7. On behalf of the department reliance was placed on a decision of this Court in C. C. Mahajan & Co. v. The State of Bombay  9 S.T.C. 133, where the question was whether a depilatory used for the purpose of cleansing and grooming one's a person is a toilet article. Similarly, another question concerned Badshahi soap and Badshahi powder which were used as depilatory and whether they were, therefore, toilet articles. Referring to Webster's New International Dictionary which gives the meaning of 'toilet' to be the same as we have reproduced above, the Court held that there can be little doubt that a depilatory is used for the purpose of cleansing and grooming one's person and, therefore, it is a toilet article. If an article used for grooming one part of the body is a toilet article, by no process of reasoning can an article like tooth-powder which is used for cleansing another part of the body, viz., teeth, can be said not to be a toilet article and outside entry No. 39. In a more recent judgment of the Allahabad High Court in Plastic Products Ltd. v. Commissioner of Sales Tax  19 S.T.C. 480, the question was whether a plastic safety-razor would be a toilet requisite. In considering the question at page 483 of the report, the Court referred to the definition of the word 'toilet' and 'toiletry' in Webster's Third New International Dictionary and 'toiletry' there included preparation such as soap, lotion, cosmetic, tooth-paste, shaving cream, cologne etc. If tooth-paste is toiletry, we have no doubt that tooth-powder is equally so.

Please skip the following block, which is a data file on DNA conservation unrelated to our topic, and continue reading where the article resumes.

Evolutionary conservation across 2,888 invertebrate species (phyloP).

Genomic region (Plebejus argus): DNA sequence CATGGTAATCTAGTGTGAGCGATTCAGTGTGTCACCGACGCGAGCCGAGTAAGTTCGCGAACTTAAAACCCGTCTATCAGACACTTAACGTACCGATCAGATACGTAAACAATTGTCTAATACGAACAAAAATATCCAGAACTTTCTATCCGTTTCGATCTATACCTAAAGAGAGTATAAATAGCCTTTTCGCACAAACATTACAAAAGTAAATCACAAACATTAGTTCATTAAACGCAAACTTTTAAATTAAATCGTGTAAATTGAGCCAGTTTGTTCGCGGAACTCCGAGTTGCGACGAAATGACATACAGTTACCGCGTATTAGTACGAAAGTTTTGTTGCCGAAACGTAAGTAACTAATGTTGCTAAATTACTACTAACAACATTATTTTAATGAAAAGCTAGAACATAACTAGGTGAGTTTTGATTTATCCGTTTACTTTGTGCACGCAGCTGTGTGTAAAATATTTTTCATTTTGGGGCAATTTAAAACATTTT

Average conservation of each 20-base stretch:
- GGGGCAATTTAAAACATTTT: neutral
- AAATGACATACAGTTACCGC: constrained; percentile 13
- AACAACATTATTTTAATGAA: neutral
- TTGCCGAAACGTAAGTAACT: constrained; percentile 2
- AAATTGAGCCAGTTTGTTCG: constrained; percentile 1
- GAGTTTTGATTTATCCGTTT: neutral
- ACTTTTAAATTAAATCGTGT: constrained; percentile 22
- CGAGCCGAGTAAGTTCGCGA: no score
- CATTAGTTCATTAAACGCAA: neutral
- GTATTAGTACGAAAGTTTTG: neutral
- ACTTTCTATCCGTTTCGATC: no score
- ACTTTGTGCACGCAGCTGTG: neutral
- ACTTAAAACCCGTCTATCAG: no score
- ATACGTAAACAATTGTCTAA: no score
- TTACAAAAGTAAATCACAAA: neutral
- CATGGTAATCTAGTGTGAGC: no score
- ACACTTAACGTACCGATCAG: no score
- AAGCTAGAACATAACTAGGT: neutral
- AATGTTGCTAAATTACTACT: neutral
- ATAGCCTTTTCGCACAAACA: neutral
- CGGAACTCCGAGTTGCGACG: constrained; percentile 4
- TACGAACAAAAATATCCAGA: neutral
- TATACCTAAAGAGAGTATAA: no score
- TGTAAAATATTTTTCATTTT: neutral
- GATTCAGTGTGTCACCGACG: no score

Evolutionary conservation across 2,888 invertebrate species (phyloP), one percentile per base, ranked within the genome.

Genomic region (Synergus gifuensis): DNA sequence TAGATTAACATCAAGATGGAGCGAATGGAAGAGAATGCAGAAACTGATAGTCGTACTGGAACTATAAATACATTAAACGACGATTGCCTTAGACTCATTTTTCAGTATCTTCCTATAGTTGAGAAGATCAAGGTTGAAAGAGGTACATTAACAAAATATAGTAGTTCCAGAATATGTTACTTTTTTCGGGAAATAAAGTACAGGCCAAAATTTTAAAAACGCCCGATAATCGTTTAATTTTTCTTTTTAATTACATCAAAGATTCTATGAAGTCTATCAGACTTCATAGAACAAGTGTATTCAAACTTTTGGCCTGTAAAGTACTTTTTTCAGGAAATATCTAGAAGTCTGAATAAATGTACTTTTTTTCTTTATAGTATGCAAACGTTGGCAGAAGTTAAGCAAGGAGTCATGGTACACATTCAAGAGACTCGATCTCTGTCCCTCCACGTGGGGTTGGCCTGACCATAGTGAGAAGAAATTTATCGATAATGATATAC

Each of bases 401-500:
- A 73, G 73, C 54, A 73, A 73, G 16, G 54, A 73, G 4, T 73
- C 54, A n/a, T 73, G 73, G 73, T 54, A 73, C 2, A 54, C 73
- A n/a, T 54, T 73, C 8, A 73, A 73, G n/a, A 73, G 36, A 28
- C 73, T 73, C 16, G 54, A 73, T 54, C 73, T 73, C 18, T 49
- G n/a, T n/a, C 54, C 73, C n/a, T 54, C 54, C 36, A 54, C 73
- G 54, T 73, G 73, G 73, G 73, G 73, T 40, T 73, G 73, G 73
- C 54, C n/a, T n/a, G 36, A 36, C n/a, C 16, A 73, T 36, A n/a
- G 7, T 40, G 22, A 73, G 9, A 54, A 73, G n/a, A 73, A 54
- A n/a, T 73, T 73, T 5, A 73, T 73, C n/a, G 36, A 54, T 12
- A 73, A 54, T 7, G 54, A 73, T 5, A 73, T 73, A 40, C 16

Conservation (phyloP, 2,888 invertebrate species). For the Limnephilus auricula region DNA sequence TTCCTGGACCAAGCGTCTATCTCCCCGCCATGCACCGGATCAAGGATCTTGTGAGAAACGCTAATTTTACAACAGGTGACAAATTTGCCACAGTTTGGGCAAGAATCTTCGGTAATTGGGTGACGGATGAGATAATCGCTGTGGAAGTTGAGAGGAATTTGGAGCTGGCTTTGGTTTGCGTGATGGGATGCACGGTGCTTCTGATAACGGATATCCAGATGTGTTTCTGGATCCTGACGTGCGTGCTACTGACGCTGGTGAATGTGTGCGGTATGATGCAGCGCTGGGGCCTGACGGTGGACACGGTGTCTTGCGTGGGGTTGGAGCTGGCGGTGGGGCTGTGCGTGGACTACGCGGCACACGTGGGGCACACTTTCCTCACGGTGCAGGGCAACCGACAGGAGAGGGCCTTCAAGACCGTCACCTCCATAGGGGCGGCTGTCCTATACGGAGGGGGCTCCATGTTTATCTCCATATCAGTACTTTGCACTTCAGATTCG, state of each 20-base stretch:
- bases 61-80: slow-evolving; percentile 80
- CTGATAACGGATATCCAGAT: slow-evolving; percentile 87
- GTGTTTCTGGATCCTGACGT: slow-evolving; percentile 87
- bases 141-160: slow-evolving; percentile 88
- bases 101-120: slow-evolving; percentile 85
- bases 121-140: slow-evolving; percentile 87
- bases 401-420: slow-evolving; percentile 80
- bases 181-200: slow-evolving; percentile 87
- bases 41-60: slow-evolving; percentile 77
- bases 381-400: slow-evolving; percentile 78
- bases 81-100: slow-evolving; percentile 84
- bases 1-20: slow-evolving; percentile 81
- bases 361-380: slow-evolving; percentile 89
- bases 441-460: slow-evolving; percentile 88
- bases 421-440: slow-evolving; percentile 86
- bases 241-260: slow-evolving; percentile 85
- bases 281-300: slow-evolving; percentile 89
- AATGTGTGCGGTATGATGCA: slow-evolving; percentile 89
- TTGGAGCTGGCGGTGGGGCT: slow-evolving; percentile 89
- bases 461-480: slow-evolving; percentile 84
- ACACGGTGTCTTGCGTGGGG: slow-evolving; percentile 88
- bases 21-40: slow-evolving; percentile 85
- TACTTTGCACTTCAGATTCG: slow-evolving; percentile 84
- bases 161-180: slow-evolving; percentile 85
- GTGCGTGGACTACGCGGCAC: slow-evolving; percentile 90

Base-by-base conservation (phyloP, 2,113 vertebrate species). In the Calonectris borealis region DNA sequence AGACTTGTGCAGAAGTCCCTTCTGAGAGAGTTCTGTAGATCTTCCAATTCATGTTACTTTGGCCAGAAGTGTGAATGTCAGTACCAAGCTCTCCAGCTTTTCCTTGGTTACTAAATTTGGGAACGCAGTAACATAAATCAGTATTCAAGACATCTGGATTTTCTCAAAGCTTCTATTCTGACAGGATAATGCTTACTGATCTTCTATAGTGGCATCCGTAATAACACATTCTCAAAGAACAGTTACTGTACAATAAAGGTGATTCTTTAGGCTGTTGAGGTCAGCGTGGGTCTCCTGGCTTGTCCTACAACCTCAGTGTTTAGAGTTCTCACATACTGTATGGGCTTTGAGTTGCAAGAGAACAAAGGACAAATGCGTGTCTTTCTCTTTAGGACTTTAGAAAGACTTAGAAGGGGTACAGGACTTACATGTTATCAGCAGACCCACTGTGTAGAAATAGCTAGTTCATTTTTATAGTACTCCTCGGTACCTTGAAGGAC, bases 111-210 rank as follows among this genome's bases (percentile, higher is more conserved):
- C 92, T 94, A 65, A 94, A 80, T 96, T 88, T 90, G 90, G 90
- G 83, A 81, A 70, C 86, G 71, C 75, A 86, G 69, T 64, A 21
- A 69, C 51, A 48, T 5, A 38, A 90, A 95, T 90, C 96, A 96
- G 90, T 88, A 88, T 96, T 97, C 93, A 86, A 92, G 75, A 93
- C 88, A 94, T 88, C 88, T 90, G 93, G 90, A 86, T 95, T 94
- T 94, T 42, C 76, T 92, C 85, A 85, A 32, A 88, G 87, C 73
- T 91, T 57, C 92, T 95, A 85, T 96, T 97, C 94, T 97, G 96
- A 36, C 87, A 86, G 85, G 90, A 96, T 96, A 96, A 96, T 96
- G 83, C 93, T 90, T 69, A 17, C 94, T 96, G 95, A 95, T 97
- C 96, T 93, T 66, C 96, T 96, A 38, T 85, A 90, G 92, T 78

8. The test to be applied, in our opinion, would be whether an article or thing is used or is capable of being used for cleaning or grooming one's person. Which part of the anatomy is selected for cleaning or grooming is not relevant for consideration because it is the article used for a cleaning process which is intended to be included in the form or process of toileting. We have, therefore, no difficulty in holding that tooth-powder sold by the respondents is included in entry No. 39 of Schedule B as a toilet article. We, therefore, answer the question referred to us in the negative and hold that the Tribunal was not correct in law in holding that the Vicco Vajradanti sold by the respondents is not a toilet article.
9. The result is that the reference is answered in favour of the applicant. The respondents shall pay costs of the applicant. Costs fixed at Rs. 250.
10. Reference answered accordingly.